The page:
As an alternative to skin grafting, vCPM was used to treat the wound in the outpatient setting without the need for sedation. Adaptic (Acelity Companies, San Antonio, Tex.), gauze, and a protective foam covering were used as dressings. Complete granulation and improved skin edges were noted 6 days after the initial placement (Fig. 1B). In addition, the exposed calvaria was covered completely with healthy granulation tissue. The patient subjectively noted a decreased feeling of itchiness in the periwound area, after the first application. With the exception of a few scheduling difficulties, the patient was treated weekly with vCPM. Over the course of treatment, the wound consistently decreased in size, with the exception of when he obviously picked at his wound (Fig. 1C). The picking slowed the healing process, yet over the course of 17 applications, over 24 weeks, the wound fully healed. The patient presented for a follow-up visit 1 year after initial closure of the wound. The area demonstrated significant scar maturation with favorable cosmesis (Fig. 1D).
In the case of this patient, the use of vCPM proved to be an excellent method to treat a chronic wound in a poor surgical candidate. This procedure is applied in the office and offers a noninvasive treatment without the morbidity of a donor site. The healing process for this patient was slowed because of recurrent wound picking. Upon evaluation of the percentage reduction between applications, we note that he had dramatic reduction in the surface area when he did not touch the wound between treatments. In addition, after sharp debridement, we noted a significant reduction in wound size between treatments although this was anecdotal and confounded by his skin picking.
During the 24-week treatment, there were 4 incidences where the wound enlarged. On average, the wound surface area decreased by approximately 27.23% between treatments, excluding the weeks that he admitted to touching his wound. In addition, between the fourth and the fifth treatment, there is a large decrease in size. This was due to a 3-week gap between treatments and the patient not picking at his wound during that time.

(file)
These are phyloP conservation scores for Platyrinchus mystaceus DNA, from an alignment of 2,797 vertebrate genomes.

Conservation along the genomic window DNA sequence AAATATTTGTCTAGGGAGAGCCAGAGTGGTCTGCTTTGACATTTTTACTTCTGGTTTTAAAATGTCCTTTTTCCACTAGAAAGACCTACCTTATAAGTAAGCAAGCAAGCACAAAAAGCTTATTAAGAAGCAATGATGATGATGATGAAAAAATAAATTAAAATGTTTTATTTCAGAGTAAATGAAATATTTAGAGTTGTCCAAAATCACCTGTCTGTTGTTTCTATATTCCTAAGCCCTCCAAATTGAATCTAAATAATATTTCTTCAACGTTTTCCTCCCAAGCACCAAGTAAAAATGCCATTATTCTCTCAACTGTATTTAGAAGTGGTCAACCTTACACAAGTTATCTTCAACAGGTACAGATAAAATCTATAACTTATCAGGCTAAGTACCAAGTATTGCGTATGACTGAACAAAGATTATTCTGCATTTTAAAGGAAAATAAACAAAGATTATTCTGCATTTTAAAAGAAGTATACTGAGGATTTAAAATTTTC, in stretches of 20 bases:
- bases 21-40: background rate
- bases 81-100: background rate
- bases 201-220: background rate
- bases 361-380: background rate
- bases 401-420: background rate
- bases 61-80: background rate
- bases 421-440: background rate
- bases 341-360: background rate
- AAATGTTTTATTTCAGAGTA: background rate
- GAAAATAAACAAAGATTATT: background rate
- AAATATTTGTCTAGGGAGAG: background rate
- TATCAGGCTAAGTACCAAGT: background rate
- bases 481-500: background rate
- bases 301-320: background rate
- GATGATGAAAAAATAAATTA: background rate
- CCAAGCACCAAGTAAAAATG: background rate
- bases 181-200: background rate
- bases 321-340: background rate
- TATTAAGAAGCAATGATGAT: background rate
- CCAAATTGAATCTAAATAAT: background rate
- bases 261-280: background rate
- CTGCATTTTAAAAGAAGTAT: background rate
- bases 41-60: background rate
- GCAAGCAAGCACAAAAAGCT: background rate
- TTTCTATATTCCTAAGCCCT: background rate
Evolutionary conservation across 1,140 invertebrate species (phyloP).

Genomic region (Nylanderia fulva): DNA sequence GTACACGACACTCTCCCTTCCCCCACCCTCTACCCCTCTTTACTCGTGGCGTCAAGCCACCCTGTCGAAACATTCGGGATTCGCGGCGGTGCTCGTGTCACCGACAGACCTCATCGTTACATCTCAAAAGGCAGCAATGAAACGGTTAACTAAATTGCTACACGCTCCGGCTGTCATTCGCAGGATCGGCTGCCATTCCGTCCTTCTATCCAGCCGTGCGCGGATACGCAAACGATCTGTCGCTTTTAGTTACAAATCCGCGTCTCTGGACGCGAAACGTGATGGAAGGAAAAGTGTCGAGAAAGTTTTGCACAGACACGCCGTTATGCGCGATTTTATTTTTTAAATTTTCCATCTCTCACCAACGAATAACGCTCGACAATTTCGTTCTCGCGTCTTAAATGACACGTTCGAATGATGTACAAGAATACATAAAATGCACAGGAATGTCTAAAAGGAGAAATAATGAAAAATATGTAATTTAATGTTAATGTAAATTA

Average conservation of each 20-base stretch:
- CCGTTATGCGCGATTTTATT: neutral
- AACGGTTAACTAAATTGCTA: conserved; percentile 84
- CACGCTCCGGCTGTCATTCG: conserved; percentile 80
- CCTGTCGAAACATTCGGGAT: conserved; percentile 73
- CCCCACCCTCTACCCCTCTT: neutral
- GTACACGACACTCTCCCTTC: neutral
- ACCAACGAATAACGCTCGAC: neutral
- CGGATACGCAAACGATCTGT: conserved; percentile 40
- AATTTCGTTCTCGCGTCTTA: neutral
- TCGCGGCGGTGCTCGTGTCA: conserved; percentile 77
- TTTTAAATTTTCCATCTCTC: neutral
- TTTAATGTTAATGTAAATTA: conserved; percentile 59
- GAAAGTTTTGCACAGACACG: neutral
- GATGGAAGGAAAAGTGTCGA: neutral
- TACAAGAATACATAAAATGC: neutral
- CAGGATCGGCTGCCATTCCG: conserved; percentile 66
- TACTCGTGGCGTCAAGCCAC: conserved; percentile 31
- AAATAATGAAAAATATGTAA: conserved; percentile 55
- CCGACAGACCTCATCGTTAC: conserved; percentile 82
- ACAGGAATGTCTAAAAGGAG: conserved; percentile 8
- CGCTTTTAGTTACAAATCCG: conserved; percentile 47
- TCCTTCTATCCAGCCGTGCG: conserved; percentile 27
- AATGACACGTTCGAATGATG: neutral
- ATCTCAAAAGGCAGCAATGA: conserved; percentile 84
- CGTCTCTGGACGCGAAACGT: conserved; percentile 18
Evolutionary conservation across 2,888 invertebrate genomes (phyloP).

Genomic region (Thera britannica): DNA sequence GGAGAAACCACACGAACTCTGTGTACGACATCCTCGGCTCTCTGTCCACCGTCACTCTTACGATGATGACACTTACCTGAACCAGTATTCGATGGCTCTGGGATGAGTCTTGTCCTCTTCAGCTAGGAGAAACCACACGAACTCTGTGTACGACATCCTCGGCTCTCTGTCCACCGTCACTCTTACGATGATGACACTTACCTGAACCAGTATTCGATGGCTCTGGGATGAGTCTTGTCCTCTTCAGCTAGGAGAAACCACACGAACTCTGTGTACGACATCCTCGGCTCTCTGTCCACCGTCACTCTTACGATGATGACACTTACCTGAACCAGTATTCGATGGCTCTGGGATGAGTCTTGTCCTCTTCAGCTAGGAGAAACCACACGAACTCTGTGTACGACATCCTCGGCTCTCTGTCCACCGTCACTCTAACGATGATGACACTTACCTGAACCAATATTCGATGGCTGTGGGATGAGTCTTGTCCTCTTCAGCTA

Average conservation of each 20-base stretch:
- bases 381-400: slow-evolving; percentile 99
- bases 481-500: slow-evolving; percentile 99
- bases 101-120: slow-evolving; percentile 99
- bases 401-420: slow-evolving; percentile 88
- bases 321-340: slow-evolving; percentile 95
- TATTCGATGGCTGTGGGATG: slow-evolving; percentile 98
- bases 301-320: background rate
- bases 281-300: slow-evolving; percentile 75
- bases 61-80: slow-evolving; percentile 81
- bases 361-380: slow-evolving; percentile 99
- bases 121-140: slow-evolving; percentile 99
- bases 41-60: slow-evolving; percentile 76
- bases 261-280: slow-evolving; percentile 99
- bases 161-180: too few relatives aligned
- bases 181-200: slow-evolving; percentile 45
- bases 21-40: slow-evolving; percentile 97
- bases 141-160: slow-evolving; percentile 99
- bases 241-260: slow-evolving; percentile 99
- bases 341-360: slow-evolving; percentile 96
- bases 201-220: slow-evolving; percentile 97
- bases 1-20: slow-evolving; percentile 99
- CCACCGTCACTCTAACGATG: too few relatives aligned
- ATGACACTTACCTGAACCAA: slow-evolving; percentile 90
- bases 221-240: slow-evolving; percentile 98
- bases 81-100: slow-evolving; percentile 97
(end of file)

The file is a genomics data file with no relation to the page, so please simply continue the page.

vCPM is a safe and effective modality in the treatment of complex wounds. It should be considered in patients who present with ED as it reduces the morbidity of donor sites. In addition, it can be performed in an outpatient clinic without the need for anesthesia, hospitalization, and restraint. Far fewer applications would have been necessary for this patient had he not had ED.
1. American Psychiatric Association. “Excoriation Disorder.” Diagnostic and Statistical Manual of Mental Disorders: DSM-5. 2013:5th ed. Arlington, VA: American Psychiatric Association; 372378.
2. Bienvenu OJ, Samuels JF, Riddle MA, et al. The relationship of obsessive-compulsive disorder to possible spectrum disorders: results from a family study. Biol Psychiatry 2000;48:287293.
3. Keuthen NJ, Deckersbach T, Wilhelm S, et al. Repetitive skin-picking in a student population and comparison with a sample of self-injurious skin-pickers. Psychosomatics 2000;41:210215.
4. Wilhelm S, Keuthen NJ, Deckersbach T, et al. Self-injurious skin picking: clinical characteristics and comorbidity. J Clin Psychiatry 1999;60:454459.
5. Hayes SL, Storch EA, Berlanga L. Skin picking behaviors: an examination of the prevalence and severity in a community sample. J Anxiety Disord. 2009;23:314319.
6. Arnold LM, Mutasim DF, Dwight MM, et al. An open clinical trial of fluvoxamine treatment of psychogenic excoriation. J Clin Psychopharmacol. 1999;19:1518.
7. O’Sullivan RL, Phillips KA, Keuthen NJ, et al. Near-fatal skin picking from delusional body dysmorphic disorder responsive to fluvoxamine. Psychosomatics 1999;40:7981.
8. Odlaug BL, Grant JE. Clinical characteristics and medical complications of pathologic skin picking. Gen Hosp Psychiatry 2008;30:6166.